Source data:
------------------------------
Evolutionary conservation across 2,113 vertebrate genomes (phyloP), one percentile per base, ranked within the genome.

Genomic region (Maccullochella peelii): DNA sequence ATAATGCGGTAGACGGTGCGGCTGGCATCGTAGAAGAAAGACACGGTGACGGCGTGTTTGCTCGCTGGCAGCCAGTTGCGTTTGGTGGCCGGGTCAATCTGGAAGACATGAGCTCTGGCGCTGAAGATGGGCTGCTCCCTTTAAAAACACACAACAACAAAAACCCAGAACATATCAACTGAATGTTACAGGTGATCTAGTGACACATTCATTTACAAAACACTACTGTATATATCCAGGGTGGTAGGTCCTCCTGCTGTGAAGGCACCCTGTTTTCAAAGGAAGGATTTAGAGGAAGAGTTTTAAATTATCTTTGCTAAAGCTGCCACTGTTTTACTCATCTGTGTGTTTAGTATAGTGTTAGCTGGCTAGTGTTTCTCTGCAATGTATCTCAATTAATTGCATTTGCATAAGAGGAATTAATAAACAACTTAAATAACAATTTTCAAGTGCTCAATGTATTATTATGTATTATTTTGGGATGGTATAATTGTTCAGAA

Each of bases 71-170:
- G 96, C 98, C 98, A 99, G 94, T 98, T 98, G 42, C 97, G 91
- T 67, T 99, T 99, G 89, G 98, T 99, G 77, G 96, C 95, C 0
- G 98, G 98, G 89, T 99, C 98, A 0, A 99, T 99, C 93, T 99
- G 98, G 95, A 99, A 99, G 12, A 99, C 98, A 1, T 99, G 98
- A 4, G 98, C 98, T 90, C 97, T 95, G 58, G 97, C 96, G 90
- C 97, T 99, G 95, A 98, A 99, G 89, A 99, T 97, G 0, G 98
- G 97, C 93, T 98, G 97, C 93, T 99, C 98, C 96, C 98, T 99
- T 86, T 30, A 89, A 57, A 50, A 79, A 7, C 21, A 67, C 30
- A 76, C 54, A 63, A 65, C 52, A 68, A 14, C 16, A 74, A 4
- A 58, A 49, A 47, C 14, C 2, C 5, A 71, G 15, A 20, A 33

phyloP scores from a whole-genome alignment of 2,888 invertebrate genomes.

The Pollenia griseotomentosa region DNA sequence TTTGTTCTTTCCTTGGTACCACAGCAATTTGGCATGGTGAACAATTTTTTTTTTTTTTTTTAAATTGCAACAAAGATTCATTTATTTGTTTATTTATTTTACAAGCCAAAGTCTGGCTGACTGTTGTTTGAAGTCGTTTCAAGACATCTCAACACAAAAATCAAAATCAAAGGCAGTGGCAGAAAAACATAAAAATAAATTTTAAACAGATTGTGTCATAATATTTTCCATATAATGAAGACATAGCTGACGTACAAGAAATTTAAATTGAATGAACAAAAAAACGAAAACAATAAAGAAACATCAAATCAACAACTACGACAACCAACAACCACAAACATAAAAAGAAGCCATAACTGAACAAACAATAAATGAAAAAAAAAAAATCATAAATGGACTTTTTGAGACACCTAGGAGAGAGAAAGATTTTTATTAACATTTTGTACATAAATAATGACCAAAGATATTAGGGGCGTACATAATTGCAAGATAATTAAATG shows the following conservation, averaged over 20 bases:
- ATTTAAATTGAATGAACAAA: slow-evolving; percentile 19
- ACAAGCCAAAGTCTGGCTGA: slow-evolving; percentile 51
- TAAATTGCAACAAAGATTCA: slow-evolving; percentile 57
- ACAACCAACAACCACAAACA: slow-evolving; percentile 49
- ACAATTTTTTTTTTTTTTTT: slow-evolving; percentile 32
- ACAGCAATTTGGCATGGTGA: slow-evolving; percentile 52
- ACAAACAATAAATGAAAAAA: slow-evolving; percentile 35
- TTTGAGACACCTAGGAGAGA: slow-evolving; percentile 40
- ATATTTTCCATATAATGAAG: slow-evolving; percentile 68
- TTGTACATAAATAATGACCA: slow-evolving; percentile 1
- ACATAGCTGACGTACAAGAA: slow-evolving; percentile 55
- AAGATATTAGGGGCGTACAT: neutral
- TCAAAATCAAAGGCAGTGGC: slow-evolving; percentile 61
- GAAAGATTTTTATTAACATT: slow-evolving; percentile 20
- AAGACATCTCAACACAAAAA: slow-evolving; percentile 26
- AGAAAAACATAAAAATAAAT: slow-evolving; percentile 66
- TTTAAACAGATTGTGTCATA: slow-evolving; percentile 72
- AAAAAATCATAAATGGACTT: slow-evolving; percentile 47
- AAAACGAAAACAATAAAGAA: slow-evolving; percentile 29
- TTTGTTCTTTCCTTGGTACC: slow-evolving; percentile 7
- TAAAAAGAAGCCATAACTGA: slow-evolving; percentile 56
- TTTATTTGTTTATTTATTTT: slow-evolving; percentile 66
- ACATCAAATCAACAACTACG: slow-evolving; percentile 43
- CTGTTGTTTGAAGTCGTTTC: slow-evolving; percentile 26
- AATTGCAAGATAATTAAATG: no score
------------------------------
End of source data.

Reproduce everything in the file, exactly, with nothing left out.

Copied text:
Evolutionary conservation across 2,113 vertebrate genomes (phyloP), one percentile per base, ranked within the genome.

Genomic region (Maccullochella peelii): DNA sequence ATAATGCGGTAGACGGTGCGGCTGGCATCGTAGAAGAAAGACACGGTGACGGCGTGTTTGCTCGCTGGCAGCCAGTTGCGTTTGGTGGCCGGGTCAATCTGGAAGACATGAGCTCTGGCGCTGAAGATGGGCTGCTCCCTTTAAAAACACACAACAACAAAAACCCAGAACATATCAACTGAATGTTACAGGTGATCTAGTGACACATTCATTTACAAAACACTACTGTATATATCCAGGGTGGTAGGTCCTCCTGCTGTGAAGGCACCCTGTTTTCAAAGGAAGGATTTAGAGGAAGAGTTTTAAATTATCTTTGCTAAAGCTGCCACTGTTTTACTCATCTGTGTGTTTAGTATAGTGTTAGCTGGCTAGTGTTTCTCTGCAATGTATCTCAATTAATTGCATTTGCATAAGAGGAATTAATAAACAACTTAAATAACAATTTTCAAGTGCTCAATGTATTATTATGTATTATTTTGGGATGGTATAATTGTTCAGAA

Each of bases 71-170:
- G 96, C 98, C 98, A 99, G 94, T 98, T 98, G 42, C 97, G 91
- T 67, T 99, T 99, G 89, G 98, T 99, G 77, G 96, C 95, C 0
- G 98, G 98, G 89, T 99, C 98, A 0, A 99, T 99, C 93, T 99
- G 98, G 95, A 99, A 99, G 12, A 99, C 98, A 1, T 99, G 98
- A 4, G 98, C 98, T 90, C 97, T 95, G 58, G 97, C 96, G 90
- C 97, T 99, G 95, A 98, A 99, G 89, A 99, T 97, G 0, G 98
- G 97, C 93, T 98, G 97, C 93, T 99, C 98, C 96, C 98, T 99
- T 86, T 30, A 89, A 57, A 50, A 79, A 7, C 21, A 67, C 30
- A 76, C 54, A 63, A 65, C 52, A 68, A 14, C 16, A 74, A 4
- A 58, A 49, A 47, C 14, C 2, C 5, A 71, G 15, A 20, A 33

phyloP scores from a whole-genome alignment of 2,888 invertebrate genomes.

The Pollenia griseotomentosa region DNA sequence TTTGTTCTTTCCTTGGTACCACAGCAATTTGGCATGGTGAACAATTTTTTTTTTTTTTTTTAAATTGCAACAAAGATTCATTTATTTGTTTATTTATTTTACAAGCCAAAGTCTGGCTGACTGTTGTTTGAAGTCGTTTCAAGACATCTCAACACAAAAATCAAAATCAAAGGCAGTGGCAGAAAAACATAAAAATAAATTTTAAACAGATTGTGTCATAATATTTTCCATATAATGAAGACATAGCTGACGTACAAGAAATTTAAATTGAATGAACAAAAAAACGAAAACAATAAAGAAACATCAAATCAACAACTACGACAACCAACAACCACAAACATAAAAAGAAGCCATAACTGAACAAACAATAAATGAAAAAAAAAAAATCATAAATGGACTTTTTGAGACACCTAGGAGAGAGAAAGATTTTTATTAACATTTTGTACATAAATAATGACCAAAGATATTAGGGGCGTACATAATTGCAAGATAATTAAATG shows the following conservation, averaged over 20 bases:
- ATTTAAATTGAATGAACAAA: slow-evolving; percentile 19
- ACAAGCCAAAGTCTGGCTGA: slow-evolving; percentile 51
- TAAATTGCAACAAAGATTCA: slow-evolving; percentile 57
- ACAACCAACAACCACAAACA: slow-evolving; percentile 49
- ACAATTTTTTTTTTTTTTTT: slow-evolving; percentile 32
- ACAGCAATTTGGCATGGTGA: slow-evolving; percentile 52
- ACAAACAATAAATGAAAAAA: slow-evolving; percentile 35
- TTTGAGACACCTAGGAGAGA: slow-evolving; percentile 40
- ATATTTTCCATATAATGAAG: slow-evolving; percentile 68
- TTGTACATAAATAATGACCA: slow-evolving; percentile 1
- ACATAGCTGACGTACAAGAA: slow-evolving; percentile 55
- AAGATATTAGGGGCGTACAT: neutral
- TCAAAATCAAAGGCAGTGGC: slow-evolving; percentile 61
- GAAAGATTTTTATTAACATT: slow-evolving; percentile 20
- AAGACATCTCAACACAAAAA: slow-evolving; percentile 26
- AGAAAAACATAAAAATAAAT: slow-evolving; percentile 66
- TTTAAACAGATTGTGTCATA: slow-evolving; percentile 72
- AAAAAATCATAAATGGACTT: slow-evolving; percentile 47
- AAAACGAAAACAATAAAGAA: slow-evolving; percentile 29
- TTTGTTCTTTCCTTGGTACC: slow-evolving; percentile 7
- TAAAAAGAAGCCATAACTGA: slow-evolving; percentile 56
- TTTATTTGTTTATTTATTTT: slow-evolving; percentile 66
- ACATCAAATCAACAACTACG: slow-evolving; percentile 43
- CTGTTGTTTGAAGTCGTTTC: slow-evolving; percentile 26
- AATTGCAAGATAATTAAATG: no score